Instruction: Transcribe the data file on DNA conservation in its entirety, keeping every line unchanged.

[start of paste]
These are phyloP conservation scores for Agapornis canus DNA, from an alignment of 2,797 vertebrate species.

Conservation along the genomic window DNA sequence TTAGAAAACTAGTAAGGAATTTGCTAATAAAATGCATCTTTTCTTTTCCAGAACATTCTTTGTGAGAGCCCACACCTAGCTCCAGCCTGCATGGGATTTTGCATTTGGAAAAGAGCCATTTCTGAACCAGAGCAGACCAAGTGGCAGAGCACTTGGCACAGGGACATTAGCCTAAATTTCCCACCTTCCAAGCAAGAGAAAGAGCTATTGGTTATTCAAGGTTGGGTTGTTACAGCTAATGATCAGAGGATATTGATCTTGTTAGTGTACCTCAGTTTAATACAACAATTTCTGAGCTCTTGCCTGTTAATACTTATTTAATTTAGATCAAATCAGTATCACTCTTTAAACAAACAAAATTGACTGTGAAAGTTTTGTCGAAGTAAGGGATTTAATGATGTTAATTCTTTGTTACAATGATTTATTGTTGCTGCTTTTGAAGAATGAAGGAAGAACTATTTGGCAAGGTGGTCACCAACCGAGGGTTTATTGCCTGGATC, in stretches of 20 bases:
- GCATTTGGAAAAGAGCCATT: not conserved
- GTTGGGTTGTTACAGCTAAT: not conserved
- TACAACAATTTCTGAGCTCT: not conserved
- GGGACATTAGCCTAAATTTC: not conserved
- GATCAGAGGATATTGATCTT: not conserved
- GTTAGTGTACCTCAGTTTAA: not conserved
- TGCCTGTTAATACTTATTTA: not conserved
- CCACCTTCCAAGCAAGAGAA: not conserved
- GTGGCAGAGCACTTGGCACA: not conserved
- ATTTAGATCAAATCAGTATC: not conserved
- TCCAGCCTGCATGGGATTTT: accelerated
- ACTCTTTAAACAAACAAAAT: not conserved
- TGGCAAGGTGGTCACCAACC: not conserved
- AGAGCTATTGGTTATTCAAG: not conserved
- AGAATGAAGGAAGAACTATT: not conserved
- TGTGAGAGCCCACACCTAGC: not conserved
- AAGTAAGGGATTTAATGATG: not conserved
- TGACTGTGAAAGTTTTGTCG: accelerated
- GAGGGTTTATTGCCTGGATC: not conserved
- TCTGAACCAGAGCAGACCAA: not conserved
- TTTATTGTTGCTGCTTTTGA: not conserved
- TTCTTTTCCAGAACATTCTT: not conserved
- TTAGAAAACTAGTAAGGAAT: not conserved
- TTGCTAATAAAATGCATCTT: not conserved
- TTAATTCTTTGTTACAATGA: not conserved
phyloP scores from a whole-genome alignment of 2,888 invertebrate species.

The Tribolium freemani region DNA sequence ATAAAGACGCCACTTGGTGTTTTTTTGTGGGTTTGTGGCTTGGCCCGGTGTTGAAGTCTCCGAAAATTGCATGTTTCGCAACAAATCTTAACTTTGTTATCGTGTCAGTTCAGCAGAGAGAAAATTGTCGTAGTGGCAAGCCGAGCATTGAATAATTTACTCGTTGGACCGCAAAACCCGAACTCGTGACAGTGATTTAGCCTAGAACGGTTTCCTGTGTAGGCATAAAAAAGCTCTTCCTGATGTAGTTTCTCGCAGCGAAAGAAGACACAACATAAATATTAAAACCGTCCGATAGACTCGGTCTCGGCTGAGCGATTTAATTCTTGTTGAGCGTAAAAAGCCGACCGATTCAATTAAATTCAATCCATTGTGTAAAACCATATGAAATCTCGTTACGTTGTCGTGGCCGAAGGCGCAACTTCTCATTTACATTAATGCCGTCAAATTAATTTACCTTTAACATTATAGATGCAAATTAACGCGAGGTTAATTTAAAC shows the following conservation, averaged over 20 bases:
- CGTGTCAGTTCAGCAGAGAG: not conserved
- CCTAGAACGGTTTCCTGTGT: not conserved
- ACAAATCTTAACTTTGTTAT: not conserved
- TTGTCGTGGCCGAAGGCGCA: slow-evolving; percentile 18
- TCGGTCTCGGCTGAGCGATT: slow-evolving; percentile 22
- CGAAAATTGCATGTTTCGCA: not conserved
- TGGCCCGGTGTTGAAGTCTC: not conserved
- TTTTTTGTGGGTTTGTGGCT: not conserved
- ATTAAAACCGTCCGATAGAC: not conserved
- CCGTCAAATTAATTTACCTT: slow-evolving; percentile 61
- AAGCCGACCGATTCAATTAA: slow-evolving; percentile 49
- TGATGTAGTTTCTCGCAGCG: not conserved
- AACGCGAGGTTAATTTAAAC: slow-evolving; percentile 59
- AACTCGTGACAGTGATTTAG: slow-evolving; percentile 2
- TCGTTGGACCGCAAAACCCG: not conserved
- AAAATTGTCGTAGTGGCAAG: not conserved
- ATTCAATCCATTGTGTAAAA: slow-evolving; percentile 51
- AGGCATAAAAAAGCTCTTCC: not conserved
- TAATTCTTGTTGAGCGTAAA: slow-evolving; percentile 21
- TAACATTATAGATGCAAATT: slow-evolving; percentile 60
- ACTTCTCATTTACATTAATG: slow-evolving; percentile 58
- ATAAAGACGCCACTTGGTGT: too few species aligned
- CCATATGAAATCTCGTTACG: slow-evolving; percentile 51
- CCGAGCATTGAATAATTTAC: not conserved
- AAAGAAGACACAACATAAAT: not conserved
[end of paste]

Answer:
These are phyloP conservation scores for Agapornis canus DNA, from an alignment of 2,797 vertebrate species.

Conservation along the genomic window DNA sequence TTAGAAAACTAGTAAGGAATTTGCTAATAAAATGCATCTTTTCTTTTCCAGAACATTCTTTGTGAGAGCCCACACCTAGCTCCAGCCTGCATGGGATTTTGCATTTGGAAAAGAGCCATTTCTGAACCAGAGCAGACCAAGTGGCAGAGCACTTGGCACAGGGACATTAGCCTAAATTTCCCACCTTCCAAGCAAGAGAAAGAGCTATTGGTTATTCAAGGTTGGGTTGTTACAGCTAATGATCAGAGGATATTGATCTTGTTAGTGTACCTCAGTTTAATACAACAATTTCTGAGCTCTTGCCTGTTAATACTTATTTAATTTAGATCAAATCAGTATCACTCTTTAAACAAACAAAATTGACTGTGAAAGTTTTGTCGAAGTAAGGGATTTAATGATGTTAATTCTTTGTTACAATGATTTATTGTTGCTGCTTTTGAAGAATGAAGGAAGAACTATTTGGCAAGGTGGTCACCAACCGAGGGTTTATTGCCTGGATC, in stretches of 20 bases:
- GCATTTGGAAAAGAGCCATT: not conserved
- GTTGGGTTGTTACAGCTAAT: not conserved
- TACAACAATTTCTGAGCTCT: not conserved
- GGGACATTAGCCTAAATTTC: not conserved
- GATCAGAGGATATTGATCTT: not conserved
- GTTAGTGTACCTCAGTTTAA: not conserved
- TGCCTGTTAATACTTATTTA: not conserved
- CCACCTTCCAAGCAAGAGAA: not conserved
- GTGGCAGAGCACTTGGCACA: not conserved
- ATTTAGATCAAATCAGTATC: not conserved
- TCCAGCCTGCATGGGATTTT: accelerated
- ACTCTTTAAACAAACAAAAT: not conserved
- TGGCAAGGTGGTCACCAACC: not conserved
- AGAGCTATTGGTTATTCAAG: not conserved
- AGAATGAAGGAAGAACTATT: not conserved
- TGTGAGAGCCCACACCTAGC: not conserved
- AAGTAAGGGATTTAATGATG: not conserved
- TGACTGTGAAAGTTTTGTCG: accelerated
- GAGGGTTTATTGCCTGGATC: not conserved
- TCTGAACCAGAGCAGACCAA: not conserved
- TTTATTGTTGCTGCTTTTGA: not conserved
- TTCTTTTCCAGAACATTCTT: not conserved
- TTAGAAAACTAGTAAGGAAT: not conserved
- TTGCTAATAAAATGCATCTT: not conserved
- TTAATTCTTTGTTACAATGA: not conserved
phyloP scores from a whole-genome alignment of 2,888 invertebrate species.

The Tribolium freemani region DNA sequence ATAAAGACGCCACTTGGTGTTTTTTTGTGGGTTTGTGGCTTGGCCCGGTGTTGAAGTCTCCGAAAATTGCATGTTTCGCAACAAATCTTAACTTTGTTATCGTGTCAGTTCAGCAGAGAGAAAATTGTCGTAGTGGCAAGCCGAGCATTGAATAATTTACTCGTTGGACCGCAAAACCCGAACTCGTGACAGTGATTTAGCCTAGAACGGTTTCCTGTGTAGGCATAAAAAAGCTCTTCCTGATGTAGTTTCTCGCAGCGAAAGAAGACACAACATAAATATTAAAACCGTCCGATAGACTCGGTCTCGGCTGAGCGATTTAATTCTTGTTGAGCGTAAAAAGCCGACCGATTCAATTAAATTCAATCCATTGTGTAAAACCATATGAAATCTCGTTACGTTGTCGTGGCCGAAGGCGCAACTTCTCATTTACATTAATGCCGTCAAATTAATTTACCTTTAACATTATAGATGCAAATTAACGCGAGGTTAATTTAAAC shows the following conservation, averaged over 20 bases:
- CGTGTCAGTTCAGCAGAGAG: not conserved
- CCTAGAACGGTTTCCTGTGT: not conserved
- ACAAATCTTAACTTTGTTAT: not conserved
- TTGTCGTGGCCGAAGGCGCA: slow-evolving; percentile 18
- TCGGTCTCGGCTGAGCGATT: slow-evolving; percentile 22
- CGAAAATTGCATGTTTCGCA: not conserved
- TGGCCCGGTGTTGAAGTCTC: not conserved
- TTTTTTGTGGGTTTGTGGCT: not conserved
- ATTAAAACCGTCCGATAGAC: not conserved
- CCGTCAAATTAATTTACCTT: slow-evolving; percentile 61
- AAGCCGACCGATTCAATTAA: slow-evolving; percentile 49
- TGATGTAGTTTCTCGCAGCG: not conserved
- AACGCGAGGTTAATTTAAAC: slow-evolving; percentile 59
- AACTCGTGACAGTGATTTAG: slow-evolving; percentile 2
- TCGTTGGACCGCAAAACCCG: not conserved
- AAAATTGTCGTAGTGGCAAG: not conserved
- ATTCAATCCATTGTGTAAAA: slow-evolving; percentile 51
- AGGCATAAAAAAGCTCTTCC: not conserved
- TAATTCTTGTTGAGCGTAAA: slow-evolving; percentile 21
- TAACATTATAGATGCAAATT: slow-evolving; percentile 60
- ACTTCTCATTTACATTAATG: slow-evolving; percentile 58
- ATAAAGACGCCACTTGGTGT: too few species aligned
- CCATATGAAATCTCGTTACG: slow-evolving; percentile 51
- CCGAGCATTGAATAATTTAC: not conserved
- AAAGAAGACACAACATAAAT: not conserved